Gender Defines It All
Gender roles seem to be as old as time and have undergone constant, but sometime subtle, revisions throughout generations. Gender roles can be defined as the expectations for the behaviors, duties and attitudes of male and female members of a society, by that society. The story, “The Yellow Wallpaper,” is a great example of this. There are clear divisions between genders. The story takes place in the late nineteenth century where a rigid distinction between the domestic role of women and the active working role of men exists (“Sparknotes”). The protagonist and female antagonists of the story exemplify the women of their time; trapped in a submissive, controlled, and isolated domestic sphere, where they are treated as fragile and unstable children while the men dominate the public working sphere.
In the story, “The Yellow Wallpaper,” the role of a woman in society is one of domestic duties. Jeenie, the protagonist’s sister-in-law, is a great example of this. The protagonist is forbidden, by her husband, to “work” until she is well again, so Jeenie steps in and assumes her domestic identity of a woman and wife. The protagonist calls her “a perfect and enthusiastic housekeeper” and says she “hopes for no better profession” (Gilman 343). Jeenie clearly has no aspirations outside the confines of her domestic role. The protagonist herself worries she is letting her husband, John, down by not fulfilling her domestic duties. She says “it does weigh on me so not to do my duty in any way” (Gilman 342). Besides the domestic role, which she is unable to fulfill, the protagonist plays the helpless, fragile, role of a woman where she is deemed incapable of thinking for herself and is reduced to acting more or less like a child. Her husband often refers to her as his “darling” or “little girl” (Gilman 345, 346). Her husband restrains her from any social, physical and mental activity and allows little room for personal input or fulfillment. Longing for a voice and an emotional outlet, she begins writing in a secret journal, which she describes as a relief to her mind, also saying that her husband would think it absurd, but that she must write in it; it is her only outlet for what she feels and thinks (Gilman 340, 345). John exemplifies his role in society by being such a domineering force and keeping his wife constrained both physically and mentally, mentally being the worst for the protagonist.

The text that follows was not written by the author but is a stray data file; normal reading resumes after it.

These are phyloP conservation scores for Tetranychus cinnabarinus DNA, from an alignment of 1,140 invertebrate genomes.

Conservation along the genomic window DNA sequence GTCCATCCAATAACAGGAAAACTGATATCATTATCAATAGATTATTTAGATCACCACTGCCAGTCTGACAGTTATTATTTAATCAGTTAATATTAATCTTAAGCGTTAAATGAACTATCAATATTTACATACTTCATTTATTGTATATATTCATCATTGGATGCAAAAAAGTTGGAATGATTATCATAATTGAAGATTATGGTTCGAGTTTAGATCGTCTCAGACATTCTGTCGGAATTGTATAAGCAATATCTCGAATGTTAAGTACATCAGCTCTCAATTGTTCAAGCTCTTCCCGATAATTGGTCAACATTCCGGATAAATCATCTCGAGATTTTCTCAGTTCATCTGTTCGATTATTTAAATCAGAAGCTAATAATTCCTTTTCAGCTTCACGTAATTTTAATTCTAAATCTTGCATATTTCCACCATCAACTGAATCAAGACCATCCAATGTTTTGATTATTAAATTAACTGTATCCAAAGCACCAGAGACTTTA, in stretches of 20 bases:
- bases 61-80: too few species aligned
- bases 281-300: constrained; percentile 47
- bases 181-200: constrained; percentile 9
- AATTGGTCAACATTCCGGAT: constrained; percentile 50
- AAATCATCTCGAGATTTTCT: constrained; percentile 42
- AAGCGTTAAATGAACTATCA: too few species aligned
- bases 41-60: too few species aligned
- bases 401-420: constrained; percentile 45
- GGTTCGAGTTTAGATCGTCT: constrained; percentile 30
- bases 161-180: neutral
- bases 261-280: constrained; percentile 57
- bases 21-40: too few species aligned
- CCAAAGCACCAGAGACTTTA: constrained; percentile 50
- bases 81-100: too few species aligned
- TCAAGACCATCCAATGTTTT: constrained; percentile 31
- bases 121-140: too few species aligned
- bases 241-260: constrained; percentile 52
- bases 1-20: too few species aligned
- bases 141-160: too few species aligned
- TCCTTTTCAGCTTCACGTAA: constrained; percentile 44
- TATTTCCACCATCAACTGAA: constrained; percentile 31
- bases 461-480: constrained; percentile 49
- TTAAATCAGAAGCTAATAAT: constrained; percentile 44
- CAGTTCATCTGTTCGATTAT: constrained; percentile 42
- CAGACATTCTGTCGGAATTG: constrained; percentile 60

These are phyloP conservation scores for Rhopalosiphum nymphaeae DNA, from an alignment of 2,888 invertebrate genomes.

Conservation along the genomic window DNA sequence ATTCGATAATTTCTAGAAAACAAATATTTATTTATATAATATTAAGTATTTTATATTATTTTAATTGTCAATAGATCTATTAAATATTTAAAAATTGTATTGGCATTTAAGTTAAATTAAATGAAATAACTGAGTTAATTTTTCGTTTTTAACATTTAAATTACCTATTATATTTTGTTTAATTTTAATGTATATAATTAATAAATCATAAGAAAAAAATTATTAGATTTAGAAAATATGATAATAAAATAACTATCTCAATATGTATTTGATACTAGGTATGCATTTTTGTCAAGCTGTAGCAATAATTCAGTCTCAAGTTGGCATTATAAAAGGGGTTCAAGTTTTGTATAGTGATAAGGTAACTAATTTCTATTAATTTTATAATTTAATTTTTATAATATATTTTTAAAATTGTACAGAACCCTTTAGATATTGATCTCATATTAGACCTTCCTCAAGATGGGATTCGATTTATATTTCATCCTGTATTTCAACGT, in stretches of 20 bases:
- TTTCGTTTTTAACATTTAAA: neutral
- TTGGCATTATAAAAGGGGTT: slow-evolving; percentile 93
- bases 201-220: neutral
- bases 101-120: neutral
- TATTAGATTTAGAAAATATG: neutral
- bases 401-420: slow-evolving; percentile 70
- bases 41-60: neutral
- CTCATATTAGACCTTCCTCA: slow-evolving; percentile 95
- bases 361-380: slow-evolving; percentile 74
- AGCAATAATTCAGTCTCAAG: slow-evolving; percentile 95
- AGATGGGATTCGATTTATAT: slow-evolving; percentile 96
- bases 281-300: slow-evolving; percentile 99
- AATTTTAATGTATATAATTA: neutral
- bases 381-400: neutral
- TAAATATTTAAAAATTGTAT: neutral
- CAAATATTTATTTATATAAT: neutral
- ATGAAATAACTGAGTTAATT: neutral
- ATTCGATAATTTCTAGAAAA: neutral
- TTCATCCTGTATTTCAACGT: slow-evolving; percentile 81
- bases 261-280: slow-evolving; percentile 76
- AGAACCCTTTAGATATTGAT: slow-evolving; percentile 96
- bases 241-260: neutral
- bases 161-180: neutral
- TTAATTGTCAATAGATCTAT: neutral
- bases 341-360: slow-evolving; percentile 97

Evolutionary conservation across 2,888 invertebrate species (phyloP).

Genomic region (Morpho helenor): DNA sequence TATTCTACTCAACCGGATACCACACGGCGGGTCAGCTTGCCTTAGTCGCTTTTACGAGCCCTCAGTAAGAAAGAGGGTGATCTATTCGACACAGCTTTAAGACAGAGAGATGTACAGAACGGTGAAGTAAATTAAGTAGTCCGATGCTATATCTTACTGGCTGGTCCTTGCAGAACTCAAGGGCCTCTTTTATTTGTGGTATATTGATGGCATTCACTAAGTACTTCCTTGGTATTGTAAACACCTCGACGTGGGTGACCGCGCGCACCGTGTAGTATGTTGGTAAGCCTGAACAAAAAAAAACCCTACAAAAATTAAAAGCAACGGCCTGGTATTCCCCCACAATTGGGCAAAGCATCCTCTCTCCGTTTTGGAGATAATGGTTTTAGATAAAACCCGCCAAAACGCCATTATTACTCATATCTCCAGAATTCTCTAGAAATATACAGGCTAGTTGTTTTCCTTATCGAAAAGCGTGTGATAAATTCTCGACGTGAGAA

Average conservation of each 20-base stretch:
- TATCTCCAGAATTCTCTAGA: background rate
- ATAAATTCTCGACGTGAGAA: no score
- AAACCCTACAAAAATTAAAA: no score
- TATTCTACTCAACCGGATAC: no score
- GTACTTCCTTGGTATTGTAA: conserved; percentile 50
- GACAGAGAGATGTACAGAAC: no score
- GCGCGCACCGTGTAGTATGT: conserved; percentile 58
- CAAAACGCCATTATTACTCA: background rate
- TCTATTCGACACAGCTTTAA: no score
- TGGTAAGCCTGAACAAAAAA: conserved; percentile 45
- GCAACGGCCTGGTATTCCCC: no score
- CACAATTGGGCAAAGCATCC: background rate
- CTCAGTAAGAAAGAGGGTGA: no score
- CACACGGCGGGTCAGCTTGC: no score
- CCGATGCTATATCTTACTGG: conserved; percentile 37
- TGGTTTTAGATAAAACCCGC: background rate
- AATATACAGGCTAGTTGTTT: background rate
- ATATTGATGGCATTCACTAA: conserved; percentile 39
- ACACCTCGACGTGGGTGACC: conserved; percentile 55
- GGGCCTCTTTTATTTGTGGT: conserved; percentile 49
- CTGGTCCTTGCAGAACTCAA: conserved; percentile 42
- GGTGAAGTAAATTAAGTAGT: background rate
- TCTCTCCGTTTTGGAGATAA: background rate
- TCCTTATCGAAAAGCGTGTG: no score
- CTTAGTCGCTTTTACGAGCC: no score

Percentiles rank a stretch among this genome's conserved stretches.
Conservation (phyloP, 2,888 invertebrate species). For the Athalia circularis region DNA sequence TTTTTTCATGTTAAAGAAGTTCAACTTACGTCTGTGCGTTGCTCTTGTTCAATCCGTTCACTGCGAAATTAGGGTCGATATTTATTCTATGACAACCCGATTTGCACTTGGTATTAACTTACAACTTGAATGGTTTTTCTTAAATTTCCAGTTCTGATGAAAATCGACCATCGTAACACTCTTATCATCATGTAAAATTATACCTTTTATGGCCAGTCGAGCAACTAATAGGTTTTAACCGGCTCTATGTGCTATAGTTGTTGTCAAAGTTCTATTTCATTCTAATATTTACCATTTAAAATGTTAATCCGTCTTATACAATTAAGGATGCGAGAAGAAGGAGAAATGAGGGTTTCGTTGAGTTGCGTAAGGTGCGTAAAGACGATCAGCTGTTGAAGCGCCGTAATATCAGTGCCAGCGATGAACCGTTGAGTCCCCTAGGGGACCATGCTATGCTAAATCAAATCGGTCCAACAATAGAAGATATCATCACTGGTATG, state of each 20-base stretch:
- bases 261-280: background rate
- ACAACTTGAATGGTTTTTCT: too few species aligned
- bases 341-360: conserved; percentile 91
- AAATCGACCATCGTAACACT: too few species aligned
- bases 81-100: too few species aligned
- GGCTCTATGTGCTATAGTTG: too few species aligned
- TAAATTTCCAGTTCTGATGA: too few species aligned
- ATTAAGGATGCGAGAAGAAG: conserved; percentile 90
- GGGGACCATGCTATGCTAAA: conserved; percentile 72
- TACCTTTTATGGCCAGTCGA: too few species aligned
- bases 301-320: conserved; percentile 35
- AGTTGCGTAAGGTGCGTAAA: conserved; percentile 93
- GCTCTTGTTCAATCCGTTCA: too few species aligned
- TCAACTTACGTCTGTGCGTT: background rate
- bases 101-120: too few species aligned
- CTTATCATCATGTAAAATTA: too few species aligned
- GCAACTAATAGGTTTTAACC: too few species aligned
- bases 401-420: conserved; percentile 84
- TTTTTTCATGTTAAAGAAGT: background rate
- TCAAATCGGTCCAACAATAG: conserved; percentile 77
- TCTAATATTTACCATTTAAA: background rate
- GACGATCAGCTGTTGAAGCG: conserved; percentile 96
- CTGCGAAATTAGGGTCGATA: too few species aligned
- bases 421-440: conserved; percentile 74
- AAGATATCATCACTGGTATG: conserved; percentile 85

The men of the story, namely John, the protagonist’s husband, plays the role of the active working, dominating male who is the sole authority of his family and regards himself as intelligent and wise. John exemplifies the working man of his day, working all day and sometimes late into the night. John is a physician who recognizes the compromised state of his wife, but only chalks it up to temporary nervous depression. Playing into his gender role, John takes charge in treating and helping his wife, believing in his superiority and...